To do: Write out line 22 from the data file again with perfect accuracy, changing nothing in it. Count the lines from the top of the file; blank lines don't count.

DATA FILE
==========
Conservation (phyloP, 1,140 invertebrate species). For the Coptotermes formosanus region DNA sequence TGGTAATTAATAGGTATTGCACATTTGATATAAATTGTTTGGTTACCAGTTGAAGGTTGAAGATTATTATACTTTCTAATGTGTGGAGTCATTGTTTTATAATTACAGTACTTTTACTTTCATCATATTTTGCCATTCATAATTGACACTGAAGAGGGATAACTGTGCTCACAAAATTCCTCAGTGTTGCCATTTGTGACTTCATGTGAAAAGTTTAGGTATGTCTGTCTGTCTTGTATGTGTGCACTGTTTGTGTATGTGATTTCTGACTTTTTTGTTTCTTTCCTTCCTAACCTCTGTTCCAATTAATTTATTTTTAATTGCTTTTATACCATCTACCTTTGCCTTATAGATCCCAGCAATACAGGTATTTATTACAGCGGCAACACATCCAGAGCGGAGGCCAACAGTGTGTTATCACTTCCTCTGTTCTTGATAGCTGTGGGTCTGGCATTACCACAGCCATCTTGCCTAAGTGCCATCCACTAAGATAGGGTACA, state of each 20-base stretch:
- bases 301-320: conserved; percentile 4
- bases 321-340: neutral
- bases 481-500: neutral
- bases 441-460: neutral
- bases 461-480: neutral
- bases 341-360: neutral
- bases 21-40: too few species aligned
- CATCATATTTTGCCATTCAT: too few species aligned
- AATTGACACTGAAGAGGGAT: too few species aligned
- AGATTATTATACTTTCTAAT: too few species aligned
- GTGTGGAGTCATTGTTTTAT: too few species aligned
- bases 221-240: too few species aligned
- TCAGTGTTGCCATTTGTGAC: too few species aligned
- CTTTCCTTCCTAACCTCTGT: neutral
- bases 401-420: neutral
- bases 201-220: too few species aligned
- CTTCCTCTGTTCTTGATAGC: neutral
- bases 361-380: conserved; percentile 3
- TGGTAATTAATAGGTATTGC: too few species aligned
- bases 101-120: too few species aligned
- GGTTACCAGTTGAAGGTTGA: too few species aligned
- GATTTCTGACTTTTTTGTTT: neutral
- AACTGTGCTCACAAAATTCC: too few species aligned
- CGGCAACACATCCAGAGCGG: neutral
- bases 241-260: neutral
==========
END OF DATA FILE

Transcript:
- GGTTACCAGTTGAAGGTTGA: too few species aligned